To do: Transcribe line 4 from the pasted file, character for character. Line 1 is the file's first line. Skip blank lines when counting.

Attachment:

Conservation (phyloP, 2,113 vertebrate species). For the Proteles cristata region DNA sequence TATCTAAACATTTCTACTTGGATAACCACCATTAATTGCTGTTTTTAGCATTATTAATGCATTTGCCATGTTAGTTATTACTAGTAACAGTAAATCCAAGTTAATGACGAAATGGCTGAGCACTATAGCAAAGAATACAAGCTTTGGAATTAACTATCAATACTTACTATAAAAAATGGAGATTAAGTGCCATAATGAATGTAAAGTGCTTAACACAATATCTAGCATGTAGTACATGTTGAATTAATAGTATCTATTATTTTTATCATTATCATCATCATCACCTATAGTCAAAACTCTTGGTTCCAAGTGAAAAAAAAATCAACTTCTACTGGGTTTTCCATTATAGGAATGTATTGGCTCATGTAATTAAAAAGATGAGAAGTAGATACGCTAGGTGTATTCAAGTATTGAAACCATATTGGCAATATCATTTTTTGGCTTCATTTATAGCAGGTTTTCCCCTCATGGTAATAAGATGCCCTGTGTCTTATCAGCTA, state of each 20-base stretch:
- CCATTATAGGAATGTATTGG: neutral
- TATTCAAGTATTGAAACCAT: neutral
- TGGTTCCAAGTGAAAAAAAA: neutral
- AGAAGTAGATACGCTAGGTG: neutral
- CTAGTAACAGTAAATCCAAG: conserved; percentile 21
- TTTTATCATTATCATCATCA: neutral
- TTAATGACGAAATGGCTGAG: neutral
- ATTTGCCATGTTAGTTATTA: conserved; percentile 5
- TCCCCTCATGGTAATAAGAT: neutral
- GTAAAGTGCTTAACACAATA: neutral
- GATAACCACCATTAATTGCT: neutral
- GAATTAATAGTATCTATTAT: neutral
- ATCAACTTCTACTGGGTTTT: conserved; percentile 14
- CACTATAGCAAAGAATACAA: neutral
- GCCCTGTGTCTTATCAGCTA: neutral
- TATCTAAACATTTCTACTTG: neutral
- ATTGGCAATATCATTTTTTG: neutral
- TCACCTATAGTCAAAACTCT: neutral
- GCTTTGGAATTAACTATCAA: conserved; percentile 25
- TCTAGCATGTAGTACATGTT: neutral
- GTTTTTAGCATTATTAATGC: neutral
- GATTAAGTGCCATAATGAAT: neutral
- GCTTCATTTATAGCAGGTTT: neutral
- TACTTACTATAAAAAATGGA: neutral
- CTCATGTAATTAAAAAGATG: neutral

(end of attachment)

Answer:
- TGGTTCCAAGTGAAAAAAAA: neutral